It’s Friday, my foot hurts, there’s dirt under my fingernails. I’ve been in the garden! 🙂
Actually, I got out into the garden yesterday. Rain was in the forecast today and tomorrow, so left school, came home, got the tiller out and tilling up a garden bed. Today, potatoes were planted (my father is proud as it’s a good Friday plant), but as I went out to my other garden patches, I found thistles. A lot of thistles.
With my surgery last spring, I was laid up for a while and wasn’t about get into my garden as much last year. The thistles that were out there were able to get some seed out, and two of my garden pieces have got TONS of little sprouts coming up. To get them out, I’ve got two choices: dig them out or spray them.
Those garden thistles make me think of our class right now. The thistles represent the negative attitude that just spreads like wildfire from just one plant. I could spray those thistles in class, hose them down with negative attention, poison them with ugliness, but that’s not me, nor is it something my team would do.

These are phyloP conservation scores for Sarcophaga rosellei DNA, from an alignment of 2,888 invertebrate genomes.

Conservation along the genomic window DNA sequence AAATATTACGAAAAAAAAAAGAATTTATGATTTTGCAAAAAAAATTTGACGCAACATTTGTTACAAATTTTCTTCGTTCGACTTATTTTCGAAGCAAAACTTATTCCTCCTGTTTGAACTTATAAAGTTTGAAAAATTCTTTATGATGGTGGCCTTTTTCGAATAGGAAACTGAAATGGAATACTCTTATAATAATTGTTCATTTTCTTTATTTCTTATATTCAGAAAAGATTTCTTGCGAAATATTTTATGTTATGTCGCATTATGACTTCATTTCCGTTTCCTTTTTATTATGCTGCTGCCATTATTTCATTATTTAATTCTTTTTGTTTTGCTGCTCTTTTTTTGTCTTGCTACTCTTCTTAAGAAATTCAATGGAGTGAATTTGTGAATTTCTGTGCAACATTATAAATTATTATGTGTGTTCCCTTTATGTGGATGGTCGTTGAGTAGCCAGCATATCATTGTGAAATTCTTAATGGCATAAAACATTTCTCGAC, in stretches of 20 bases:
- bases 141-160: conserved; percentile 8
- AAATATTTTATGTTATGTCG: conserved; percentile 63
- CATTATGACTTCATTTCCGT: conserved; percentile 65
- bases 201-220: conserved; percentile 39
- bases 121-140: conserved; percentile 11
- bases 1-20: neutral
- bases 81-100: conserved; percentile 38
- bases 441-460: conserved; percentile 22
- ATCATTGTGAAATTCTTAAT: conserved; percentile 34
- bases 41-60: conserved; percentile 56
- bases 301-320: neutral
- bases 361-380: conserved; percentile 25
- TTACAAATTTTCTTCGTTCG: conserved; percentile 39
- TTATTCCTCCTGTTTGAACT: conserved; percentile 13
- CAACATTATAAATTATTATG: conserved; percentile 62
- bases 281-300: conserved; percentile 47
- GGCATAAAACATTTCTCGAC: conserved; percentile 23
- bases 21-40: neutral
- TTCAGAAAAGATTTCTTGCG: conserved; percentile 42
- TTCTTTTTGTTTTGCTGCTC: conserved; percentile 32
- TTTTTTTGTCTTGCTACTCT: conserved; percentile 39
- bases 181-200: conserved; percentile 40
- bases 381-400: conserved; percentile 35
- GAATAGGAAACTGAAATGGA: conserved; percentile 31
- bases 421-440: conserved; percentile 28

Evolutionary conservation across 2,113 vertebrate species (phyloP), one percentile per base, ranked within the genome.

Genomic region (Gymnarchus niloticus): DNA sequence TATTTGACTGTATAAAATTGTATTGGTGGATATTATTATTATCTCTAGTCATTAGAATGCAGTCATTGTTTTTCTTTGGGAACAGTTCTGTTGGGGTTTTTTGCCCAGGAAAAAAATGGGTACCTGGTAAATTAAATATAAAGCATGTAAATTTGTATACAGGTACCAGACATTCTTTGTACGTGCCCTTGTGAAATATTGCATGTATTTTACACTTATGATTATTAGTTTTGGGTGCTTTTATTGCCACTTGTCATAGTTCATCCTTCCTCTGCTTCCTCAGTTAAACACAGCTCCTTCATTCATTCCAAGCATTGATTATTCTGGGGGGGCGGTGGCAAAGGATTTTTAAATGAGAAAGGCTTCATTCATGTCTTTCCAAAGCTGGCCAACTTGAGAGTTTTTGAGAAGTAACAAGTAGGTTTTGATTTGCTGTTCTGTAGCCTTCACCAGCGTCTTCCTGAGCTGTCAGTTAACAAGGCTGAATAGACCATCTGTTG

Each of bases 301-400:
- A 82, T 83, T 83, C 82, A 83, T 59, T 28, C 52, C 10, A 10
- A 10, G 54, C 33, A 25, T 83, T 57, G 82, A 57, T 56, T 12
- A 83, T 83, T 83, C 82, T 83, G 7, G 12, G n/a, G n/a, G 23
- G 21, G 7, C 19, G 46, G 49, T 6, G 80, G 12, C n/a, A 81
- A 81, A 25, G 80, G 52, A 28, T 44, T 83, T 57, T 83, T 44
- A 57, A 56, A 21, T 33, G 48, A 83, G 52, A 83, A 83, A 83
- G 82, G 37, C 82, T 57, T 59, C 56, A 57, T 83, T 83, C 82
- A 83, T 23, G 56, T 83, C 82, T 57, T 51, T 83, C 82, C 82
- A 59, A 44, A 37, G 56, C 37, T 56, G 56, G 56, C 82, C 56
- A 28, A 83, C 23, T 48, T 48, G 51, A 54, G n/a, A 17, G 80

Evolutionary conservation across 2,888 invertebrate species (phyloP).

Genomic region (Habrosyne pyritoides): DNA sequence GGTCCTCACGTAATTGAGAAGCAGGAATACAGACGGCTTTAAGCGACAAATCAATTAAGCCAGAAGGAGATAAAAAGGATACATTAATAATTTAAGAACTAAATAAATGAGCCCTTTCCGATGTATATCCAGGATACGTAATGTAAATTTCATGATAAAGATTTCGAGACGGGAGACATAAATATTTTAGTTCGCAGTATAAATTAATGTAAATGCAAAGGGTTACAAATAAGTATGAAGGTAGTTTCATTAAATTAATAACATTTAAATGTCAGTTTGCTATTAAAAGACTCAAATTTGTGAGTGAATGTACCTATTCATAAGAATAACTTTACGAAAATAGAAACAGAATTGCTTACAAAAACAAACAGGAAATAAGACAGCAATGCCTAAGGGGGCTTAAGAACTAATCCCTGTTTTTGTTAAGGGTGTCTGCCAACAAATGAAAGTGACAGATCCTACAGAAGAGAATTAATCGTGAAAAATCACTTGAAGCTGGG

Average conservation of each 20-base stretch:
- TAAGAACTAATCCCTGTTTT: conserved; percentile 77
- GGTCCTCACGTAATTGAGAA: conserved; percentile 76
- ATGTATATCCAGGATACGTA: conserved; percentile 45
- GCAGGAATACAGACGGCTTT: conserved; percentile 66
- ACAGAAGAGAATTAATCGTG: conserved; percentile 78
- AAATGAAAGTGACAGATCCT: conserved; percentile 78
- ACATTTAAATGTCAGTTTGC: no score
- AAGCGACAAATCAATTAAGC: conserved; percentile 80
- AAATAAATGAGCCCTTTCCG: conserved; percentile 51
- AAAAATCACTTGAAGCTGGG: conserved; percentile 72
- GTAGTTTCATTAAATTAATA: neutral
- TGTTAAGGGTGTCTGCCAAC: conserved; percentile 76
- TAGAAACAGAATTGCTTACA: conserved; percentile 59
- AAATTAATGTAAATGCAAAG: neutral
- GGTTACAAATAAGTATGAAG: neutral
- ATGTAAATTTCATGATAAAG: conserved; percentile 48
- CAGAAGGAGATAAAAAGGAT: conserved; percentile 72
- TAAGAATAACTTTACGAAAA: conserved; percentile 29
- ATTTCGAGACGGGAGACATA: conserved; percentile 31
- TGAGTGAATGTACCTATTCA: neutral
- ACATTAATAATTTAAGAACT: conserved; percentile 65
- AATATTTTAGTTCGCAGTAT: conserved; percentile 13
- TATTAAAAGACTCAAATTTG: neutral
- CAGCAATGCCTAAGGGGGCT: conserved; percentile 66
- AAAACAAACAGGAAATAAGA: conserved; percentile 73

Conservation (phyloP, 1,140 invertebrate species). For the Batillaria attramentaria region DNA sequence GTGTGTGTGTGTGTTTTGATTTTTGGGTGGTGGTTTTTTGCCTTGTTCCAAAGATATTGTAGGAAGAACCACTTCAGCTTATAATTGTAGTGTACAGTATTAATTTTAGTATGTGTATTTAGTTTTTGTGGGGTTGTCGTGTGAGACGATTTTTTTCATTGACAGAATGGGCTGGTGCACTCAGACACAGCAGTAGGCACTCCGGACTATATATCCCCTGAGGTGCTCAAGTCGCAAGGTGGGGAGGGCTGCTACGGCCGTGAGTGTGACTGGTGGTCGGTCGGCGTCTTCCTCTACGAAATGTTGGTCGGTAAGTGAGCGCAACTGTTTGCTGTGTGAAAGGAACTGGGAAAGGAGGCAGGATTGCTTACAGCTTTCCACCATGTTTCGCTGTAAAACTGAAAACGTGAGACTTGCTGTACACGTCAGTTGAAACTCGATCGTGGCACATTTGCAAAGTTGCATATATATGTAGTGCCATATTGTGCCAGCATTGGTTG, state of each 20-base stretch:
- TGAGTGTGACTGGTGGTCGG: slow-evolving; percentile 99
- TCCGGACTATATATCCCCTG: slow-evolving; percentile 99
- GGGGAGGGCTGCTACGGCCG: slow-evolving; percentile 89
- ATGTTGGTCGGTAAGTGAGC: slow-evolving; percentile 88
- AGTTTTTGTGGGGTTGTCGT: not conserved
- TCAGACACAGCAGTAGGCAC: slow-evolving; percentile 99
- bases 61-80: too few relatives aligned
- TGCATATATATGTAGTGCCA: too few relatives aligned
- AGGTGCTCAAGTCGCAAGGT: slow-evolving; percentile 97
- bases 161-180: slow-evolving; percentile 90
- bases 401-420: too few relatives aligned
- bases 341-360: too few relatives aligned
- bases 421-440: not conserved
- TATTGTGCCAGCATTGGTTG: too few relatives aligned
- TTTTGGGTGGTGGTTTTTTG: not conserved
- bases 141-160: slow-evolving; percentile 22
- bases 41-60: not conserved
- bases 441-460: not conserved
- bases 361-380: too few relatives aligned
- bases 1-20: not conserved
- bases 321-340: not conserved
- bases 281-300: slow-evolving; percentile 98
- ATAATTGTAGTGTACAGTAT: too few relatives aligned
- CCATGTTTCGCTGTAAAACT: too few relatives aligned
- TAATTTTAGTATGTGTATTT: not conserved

So, we dig them out. Slowly, painfully, we work on those attitudes that spread. We dig out the attitude that makes kids feel terrible about themselves. We dig out those attitudes that make kids feel uncomfortable. We dig out those attitudes that make kids feel like they don’t belong. We work the “soil” in our classroom, our classroom environment, we try to seed it with the positives, whether we modeling the behaviors ourselves or catching those doing the right thing, keeping things light and moving forward. It’s what we do. Sometimes, we turn our back and those thistles are EVERYWHERE, but we keep trying.
I’ll till my garden, loosen the little buggers up, and head out with a shovel in the afternoon and start digging. I’ll enlist my wife and daughter to come out and help too. I’m better, and I’m happy to be outside again. But it’s work to keep them at bay, just like with those classroom thistles.
But in the end, it’s so worth the work! 🙂